The Stars—and Starfish—of South Beach: Partying With the Heat On!
Every year, I have an annual pumpkin carving party and in the flurry of this year’s lead-up, I somehow misfiled the date of the Phoenix show at MSG. As my party started to wind down, I was telling a friend how excited I was to see Phoenix that week, to which she replied, “You mean the show that happened two days ago?” and then added, turning the proverbial pumpkin-carving knife, “When Daft Punk showed up as the special guest?”
Thanks to the wonders of the iPhone, another friend quickly chimed in, “Yeah, they’re playing in Miami on the 27th, so you definitely missed them in New York.” While some might’ve accepted defeat, I rose to the challenge—after all, I had wanted to see them live for over a year now, and well, I always need some sun (note: “Bikini Soapbox: Cold Turkey for Thanksgiving”).
Two days later, I hopped on a plane to Miami riding all my bets on “where there’s a will, there’s a way” since the show was sold-out anyway.
On my flight down, I got to chatting with two guys across the aisle, one of whom claimed to own a hotel and on finding out what I did for a living offered to put me up in the penthouse (a writer, people, that’s what I do for a living, I’m a writer). I gracefully declined, but I did add in, if he had friends in high places, I could use some Phoenix tickets. To which, he replied, “Sure, no problem.”
It had been at least five years since my last trip to Miami, and much had changed. In fact, these days South Beach seems to be producing a tribute act to lure in weather-weary New Yorkers further “uptown” on Collins. Along the less-trod stretch between the newish Gansevoort (at 24th Street) and the just-opened Soho Beach House (at 43rd Street), the marketing slogan feels ready-made for Meatpacking District denizens: A home-away-from-home…just like home. And, for the recluses, there’s always the five-year-old Standard just off the Venetian Causeway—which is my pick for the bathing suit-vending machines alone and $150 starting room rate.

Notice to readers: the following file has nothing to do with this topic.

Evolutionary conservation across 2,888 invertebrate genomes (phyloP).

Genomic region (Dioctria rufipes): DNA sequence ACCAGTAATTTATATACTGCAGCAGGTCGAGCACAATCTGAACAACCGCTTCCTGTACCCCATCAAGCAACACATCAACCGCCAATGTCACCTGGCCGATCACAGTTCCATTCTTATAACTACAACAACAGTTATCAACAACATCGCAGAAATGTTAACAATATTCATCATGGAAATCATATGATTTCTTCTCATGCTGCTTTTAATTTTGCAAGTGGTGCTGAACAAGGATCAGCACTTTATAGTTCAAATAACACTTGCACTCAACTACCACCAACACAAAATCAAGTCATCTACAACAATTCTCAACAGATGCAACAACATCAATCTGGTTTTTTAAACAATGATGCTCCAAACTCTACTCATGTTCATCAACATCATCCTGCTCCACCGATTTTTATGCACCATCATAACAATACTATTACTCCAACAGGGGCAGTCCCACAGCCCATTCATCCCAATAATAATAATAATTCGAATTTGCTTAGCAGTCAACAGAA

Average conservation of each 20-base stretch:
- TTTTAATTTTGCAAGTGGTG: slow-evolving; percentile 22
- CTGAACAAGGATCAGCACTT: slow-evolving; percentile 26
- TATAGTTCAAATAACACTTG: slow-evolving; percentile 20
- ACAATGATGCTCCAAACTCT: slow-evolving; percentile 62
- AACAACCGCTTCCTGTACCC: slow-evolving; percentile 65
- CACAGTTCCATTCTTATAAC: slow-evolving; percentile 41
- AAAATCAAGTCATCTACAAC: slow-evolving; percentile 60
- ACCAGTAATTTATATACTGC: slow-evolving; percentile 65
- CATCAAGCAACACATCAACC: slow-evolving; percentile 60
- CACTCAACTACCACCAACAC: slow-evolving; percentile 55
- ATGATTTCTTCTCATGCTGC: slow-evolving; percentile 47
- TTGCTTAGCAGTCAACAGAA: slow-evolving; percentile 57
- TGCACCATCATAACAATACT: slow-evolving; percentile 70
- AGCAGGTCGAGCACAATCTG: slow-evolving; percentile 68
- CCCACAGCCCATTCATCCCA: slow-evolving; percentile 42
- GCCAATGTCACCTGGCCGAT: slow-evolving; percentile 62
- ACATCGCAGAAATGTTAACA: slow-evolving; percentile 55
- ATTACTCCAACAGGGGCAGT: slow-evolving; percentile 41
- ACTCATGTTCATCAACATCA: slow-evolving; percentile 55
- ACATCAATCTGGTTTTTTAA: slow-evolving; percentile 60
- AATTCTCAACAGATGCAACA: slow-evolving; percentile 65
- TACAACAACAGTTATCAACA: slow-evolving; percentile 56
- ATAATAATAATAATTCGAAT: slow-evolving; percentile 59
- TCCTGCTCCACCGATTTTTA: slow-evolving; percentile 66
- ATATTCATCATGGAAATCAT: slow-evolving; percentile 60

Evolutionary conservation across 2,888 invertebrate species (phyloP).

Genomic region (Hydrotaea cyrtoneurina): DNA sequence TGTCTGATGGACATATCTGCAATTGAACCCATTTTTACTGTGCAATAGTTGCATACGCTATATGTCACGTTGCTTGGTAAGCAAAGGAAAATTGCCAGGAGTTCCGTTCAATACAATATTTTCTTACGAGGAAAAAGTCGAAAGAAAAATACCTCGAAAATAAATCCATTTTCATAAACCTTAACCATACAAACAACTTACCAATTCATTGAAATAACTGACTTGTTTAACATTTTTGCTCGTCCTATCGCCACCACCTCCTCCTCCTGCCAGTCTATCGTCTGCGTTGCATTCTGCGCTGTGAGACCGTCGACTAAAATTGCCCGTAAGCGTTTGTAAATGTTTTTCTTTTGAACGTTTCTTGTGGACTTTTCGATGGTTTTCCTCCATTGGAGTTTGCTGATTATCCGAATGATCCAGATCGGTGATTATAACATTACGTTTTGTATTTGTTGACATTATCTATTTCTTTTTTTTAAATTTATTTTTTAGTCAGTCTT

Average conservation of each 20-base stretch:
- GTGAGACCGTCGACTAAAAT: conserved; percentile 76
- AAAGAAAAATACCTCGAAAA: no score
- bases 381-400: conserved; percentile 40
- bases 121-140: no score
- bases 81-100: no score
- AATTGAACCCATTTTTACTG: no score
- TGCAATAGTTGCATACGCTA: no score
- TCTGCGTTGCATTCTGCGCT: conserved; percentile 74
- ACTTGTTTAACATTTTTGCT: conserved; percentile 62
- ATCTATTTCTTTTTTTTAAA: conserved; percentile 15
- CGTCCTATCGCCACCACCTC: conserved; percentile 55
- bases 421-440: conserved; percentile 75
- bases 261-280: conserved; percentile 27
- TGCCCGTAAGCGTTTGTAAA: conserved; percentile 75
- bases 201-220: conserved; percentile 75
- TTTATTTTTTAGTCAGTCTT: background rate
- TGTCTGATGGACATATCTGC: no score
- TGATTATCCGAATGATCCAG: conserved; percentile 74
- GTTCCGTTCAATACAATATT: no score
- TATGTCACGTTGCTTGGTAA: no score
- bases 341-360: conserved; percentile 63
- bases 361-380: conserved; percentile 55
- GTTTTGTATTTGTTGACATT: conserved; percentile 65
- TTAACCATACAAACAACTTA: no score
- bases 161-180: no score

So after a few cortaditos in the white sand picked up from the yellow-and-red emblazoned flagship Café Bustelo at the Gansevoort and night quickly approaching, I ventured back downtown to the more familiar stretch of Collins. I stop off at the party-friendly Catalina to meet a friend and then headed over to the Fillmore, another South Beach spot that’s had a multimillion-dollar facelift three years ago, which is a mere Botox shot compare to the Fontainebleau’s billion-dollar revamp.
Standing outside of the concert hall, watching the ticket holders flood in (lucky, bastards), it wasn’t a Phoenix song running through my head, but the opening lines to a Red Hot Chili Pepper’s song, “Standing in line to see the show tonight, and there’s a light on, heavy glow…” Appropriate, since I probably hadn’t been this excited for a show since high school.
But as time ticked on with no scalpers in sight or a friend trying to unload a flaky friend’s unused ticket, my enthusiasm started to flat-line. Looking woefully through the glass doors at everyone standing in the lobby getting their tumblers of beer, trying to decide how many more minutes “my will” had to live, a guy in a black CASH T-shirt, suddenly popped his head through the door and pointed at me and said, “You!” “Me?” “Yes, quick go around.” As I turned the corner, there was a security guard, opening the back door, ushering me in. Next he was handing me an iridescent VIP bracelet and I was on my way. And, so while the rest of South Beach seemed to be humming to “Empire State of Mind” that night, I got on stage and danced with the band for the last song—which is something I could’ve never done in good old New York’s MSG. Bienvenido in Miami.
Seeing Stars: I totally stepped on this starfish. Incredible.
Bikini Soapbox: Cold Turkey for Thanksgiving
It’s that most dreaded time of year again: Daylight Saving Time. “Saving” being a key word, since nowadays, this budgeting of daylight feels more like a public-sector rollback of funds—somewhere along the lines of painting prisons and the DMV industrial shades of slate and fog, much to the same mind-deadening effect.
To battle the ensuing vitamin D deficiency—or worse, the withdrawal-like onset of S.A.D.—around this time of year, I become a sun-worshipping junky chasing my fixes anyway I can: sneaking out for an hour lunch to lurk in the corners of Bryant Park in search of fickle beams; asking my gym for permission to sit outside on the now-shuttered sundeck in 50 degree weather while brisk winds blow off the Hudson River wearing sunglasses befitting of a bored housewife.
So as this anachronistic relic of an agrarian society forces us into the dark side, in a time when most of us work in office hives illuminated by fluorescent tracks that do nothing to boost our bone growth and prevent osteoporosis, I wonder: What would the roosters do?
After four-and-a-half weeks of vacationing in the Mediterranean, here’s what I’ve learned: The bikini is named after an island in the South Pacific where atom bombs were tested circa WWII. Around the same time, when two-piece swimsuits first debuted in Paris, they were deemed as shocking and thus christened bikinis.
And that, my friends, is your first installment of Bikini Trivia—and all I have to show for the last 756 hours.Main Entry: bi·ki·ni Pronunciation: \bə-ˈkē-nē\Function: noun Etymology: French, from Bikini, atoll of the Marshall IslandsDate: 1947